What’s the difference between rhetoric and cognitive dissonance?
Both can result in points of view that are so biased that they have no connection to reality. But one involves communicative sleight of hand to mislead the reader/listener, while the other involves a deeper form of dishonesty: Dishonesty with the self.
Murketing.com has no interest whatsoever in influencing your vote. But I think this assessment of last night’s presidential debate offers examples of both rhetoric and congnitive dissonance.
It comes from the Web site of the Weekly Standard, a site I read regularly. It begins with an excellent example of rhetoric:
Far be it from me to differ with the punditocracy’s mainstream, but I happen to feel that last night’s debate was a pretty big win for John McCain.
The giveaway that this is an intentionally misleading headfake comes in the next sentence:
I’m aware that most observers have called it a draw, agreeing that both men performed rather ably. I’m also aware that the polls show a majority of watchers thought Obama “won.”
In other words, what follows has nothing to do with defying “the punditocracy.” It has to do with disagreeing with the “majority of watchers” of the debate.
A reliable tactic for any pundit who wants to seem like a maverick truth-teller is to claim to be in disagreement with “the punditocracy.” The tactic always works, because practically everybody hates vague elites. And if you start out by saying, “Far be it from me to disagree with masses of potential American voters,” then what does that make you? It makes you an elite. No can do.
So far, so standard. The more interesting thing here is that the rest of the piece cannot be explained as rhetoric. The writer has acknowledged that he is familiar with insta-polling showing that most viewers though Obama “won” the debate. (If you’re curious, follow this link, via The Plank blog at The New Republic, which I also read regularly) for details and links to polls conducted by CNN and CBS.
The Weekly Standard writer argues that it doesn’t matter who “won” the debate — what matters is who won or lost potential votes. It is this framework that allegedly gives McCain the “big” win, because the Arizona senator “looked presidential” and because his “running attack on Obama did serious damage, especially given the way Obama’s behavior played right into the attack’s theme.”
As for Obama: “America is still getting to know Barack Obama. Last night, the candidate did himself no favors.”
With these assertions fresh in your mind, consider a few points from the overnight polling that this writer has acknowledged familiarity with. From the CNN poll, answers to which candidate:
Was more intelligent: Obama 55%, McCain 30%
Expressed his views more clearly: Obama 53%, McCain 36%
Was more sincere and authentic: Obama 46%, McCain 38%
Seemed to be the stronger leader: Obama 49%, McCain 43%
Was more likeable: Obama 61%, McCain 26%
Was more in touch with the needs and problems of people like you: Obama 62%, McCain 32%
And from a CBS poll of uncommitted voters:
46% said they had a “better” opinion of Obama after the debate; 8% had a worse opinion. (McCain’s numbers: 32% better, 21% worse)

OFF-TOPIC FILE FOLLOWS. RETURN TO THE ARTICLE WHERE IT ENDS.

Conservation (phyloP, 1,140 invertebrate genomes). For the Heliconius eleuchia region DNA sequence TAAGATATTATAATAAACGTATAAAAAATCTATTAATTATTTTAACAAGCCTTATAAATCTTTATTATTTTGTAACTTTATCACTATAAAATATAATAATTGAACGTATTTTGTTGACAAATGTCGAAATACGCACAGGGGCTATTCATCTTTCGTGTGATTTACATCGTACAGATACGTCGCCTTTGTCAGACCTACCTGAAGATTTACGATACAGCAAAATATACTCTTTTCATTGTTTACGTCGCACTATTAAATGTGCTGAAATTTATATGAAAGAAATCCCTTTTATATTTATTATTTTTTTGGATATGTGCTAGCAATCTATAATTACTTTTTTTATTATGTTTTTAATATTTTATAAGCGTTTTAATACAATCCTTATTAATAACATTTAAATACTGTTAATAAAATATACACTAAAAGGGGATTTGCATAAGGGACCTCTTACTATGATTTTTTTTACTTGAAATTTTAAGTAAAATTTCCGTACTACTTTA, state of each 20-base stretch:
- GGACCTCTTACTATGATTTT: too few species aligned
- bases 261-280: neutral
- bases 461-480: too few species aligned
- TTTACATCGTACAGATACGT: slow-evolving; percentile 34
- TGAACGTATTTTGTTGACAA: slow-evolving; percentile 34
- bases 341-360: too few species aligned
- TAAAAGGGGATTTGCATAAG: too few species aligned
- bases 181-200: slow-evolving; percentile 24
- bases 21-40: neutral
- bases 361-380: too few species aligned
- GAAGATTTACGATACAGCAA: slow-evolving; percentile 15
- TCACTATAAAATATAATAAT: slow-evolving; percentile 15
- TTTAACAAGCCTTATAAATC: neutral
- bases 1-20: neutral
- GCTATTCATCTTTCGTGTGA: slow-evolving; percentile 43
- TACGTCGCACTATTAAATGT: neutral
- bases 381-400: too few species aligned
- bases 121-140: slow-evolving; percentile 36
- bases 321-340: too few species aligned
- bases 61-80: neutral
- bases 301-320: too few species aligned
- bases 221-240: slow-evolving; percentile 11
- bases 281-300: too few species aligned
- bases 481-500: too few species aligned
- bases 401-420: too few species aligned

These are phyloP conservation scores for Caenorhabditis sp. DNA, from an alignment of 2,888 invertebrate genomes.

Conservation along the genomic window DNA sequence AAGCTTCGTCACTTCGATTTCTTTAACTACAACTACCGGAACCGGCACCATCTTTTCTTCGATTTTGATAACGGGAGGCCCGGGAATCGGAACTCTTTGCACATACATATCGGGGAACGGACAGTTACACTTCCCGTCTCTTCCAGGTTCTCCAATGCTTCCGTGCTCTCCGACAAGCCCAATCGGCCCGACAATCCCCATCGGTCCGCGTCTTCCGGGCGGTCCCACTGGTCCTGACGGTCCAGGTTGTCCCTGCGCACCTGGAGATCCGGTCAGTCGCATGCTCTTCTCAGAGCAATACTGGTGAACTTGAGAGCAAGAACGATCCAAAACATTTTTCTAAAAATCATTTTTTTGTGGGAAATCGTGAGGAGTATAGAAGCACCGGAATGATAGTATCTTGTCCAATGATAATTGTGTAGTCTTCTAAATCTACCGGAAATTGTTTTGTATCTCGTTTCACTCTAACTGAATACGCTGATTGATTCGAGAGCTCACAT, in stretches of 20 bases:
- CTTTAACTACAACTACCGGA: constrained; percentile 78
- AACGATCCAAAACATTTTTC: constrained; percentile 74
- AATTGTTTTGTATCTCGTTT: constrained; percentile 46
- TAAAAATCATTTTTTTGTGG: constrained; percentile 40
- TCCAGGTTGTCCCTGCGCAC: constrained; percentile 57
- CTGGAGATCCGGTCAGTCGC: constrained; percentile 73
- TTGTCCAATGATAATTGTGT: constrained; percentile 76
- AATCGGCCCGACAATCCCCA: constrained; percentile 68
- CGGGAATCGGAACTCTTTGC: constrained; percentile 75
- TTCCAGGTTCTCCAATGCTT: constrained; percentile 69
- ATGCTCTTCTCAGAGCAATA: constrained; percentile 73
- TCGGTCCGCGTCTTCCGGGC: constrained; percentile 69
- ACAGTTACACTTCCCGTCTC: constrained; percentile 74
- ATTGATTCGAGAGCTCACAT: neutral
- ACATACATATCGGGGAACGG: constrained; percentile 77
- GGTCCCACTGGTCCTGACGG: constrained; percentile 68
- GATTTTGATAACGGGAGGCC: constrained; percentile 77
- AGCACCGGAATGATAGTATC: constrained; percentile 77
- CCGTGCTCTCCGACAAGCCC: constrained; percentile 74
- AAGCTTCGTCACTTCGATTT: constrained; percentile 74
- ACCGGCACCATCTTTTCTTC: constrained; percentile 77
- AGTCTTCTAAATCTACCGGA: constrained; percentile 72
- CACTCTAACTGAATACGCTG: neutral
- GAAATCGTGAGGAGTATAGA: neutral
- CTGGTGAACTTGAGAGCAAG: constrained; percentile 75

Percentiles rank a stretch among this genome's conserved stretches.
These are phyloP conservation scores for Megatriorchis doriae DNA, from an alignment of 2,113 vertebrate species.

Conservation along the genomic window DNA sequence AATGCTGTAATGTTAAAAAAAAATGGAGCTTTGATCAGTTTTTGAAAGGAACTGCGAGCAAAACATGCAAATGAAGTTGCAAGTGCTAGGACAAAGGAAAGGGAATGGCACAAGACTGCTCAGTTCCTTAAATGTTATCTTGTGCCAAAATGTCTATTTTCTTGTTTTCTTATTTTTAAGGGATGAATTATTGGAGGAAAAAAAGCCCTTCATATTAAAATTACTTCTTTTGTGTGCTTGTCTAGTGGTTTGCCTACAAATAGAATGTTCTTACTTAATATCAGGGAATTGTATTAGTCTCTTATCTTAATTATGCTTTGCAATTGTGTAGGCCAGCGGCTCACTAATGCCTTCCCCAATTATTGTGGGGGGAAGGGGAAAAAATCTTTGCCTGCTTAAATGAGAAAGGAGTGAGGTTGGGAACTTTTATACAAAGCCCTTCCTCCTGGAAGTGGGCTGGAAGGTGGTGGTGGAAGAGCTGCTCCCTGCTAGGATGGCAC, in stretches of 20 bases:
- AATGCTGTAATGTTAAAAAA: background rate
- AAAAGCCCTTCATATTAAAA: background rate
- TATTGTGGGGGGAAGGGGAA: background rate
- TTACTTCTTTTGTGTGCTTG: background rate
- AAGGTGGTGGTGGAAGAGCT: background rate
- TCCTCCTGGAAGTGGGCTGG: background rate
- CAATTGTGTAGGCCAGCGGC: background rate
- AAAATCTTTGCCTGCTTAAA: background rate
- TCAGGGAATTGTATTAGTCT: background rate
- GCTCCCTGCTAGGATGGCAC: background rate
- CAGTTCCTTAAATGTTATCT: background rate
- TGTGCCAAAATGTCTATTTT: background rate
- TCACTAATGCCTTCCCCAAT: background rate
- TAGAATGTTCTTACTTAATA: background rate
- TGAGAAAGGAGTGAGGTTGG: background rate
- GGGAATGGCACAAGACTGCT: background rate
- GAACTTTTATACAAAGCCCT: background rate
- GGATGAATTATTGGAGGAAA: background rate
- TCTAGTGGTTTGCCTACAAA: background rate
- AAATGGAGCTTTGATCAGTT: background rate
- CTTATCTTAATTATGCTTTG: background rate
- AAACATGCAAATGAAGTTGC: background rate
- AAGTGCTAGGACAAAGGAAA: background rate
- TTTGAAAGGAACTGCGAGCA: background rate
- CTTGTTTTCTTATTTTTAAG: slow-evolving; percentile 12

Pre-debate, 44% said Obama was qualified to president. Post-debate: 60%. (McCain’s numbers: 79% pre-debate, 78 percent post-debate)
Again, the Weekly Standard writer has asserted that Obama “did himself no favors” with a public that is still getting to know him. Of the data that’s available, there is nothing to support this assertion. There is much to support the opposite, in fact.
Is the writer trying to mislead us?
Actually, I don’t think so. I think he has already misled … himself.
Clearly, he’s a McCain supporter. So, when he watched the debate, what he saw were the things that he liked about McCain … and that he did not like about Barack Obama. Not surprisingly, this mindset meant that he saw much to support the views he already held: That McCain is more presidential, that Obama is annoying, etc.
Then he read the overnight polling which suggested that most people, evidently, did not see it that way at all. What did he do? He doubled down on his original opinion. (And, again, used the rhetorical cover that he wasn’t dealing with the majority, he was disagreeing with the “punditocracy.”) That’s the nature of congitive dissonance.
Now, overnight polling is hardly definitive, and opinions may change in the days ahead due to any number of factors, from political advertising to media coverage to actions or statements by the candidates themselves. And perhaps none of this will matter as the various forces at play in the election continue to swirl in the weeks ahead.
Or, perhaps, this writer has an unusual ability to detect what the electorate really thinks, even when it is telling pollsters something different. Indeed, if he had argued that despite what the polls say, eventually it will sink in that Obama was unlikeable and naive and arrogant for X, Y, and Z reasons, and thus in the long run will have done himself no favors, then I wouldn’t be writing this post.
But that isn’t what he said. And my point has nothing to do with who will, or should, win the election. My point is that this is a striking example of how we tend to bend what we see to fit our existing perceptions and biases — no matter how much dissonance there is between new facts and previously held convictions.
Political persuasion aside, it is hard to change a mind that is already made up.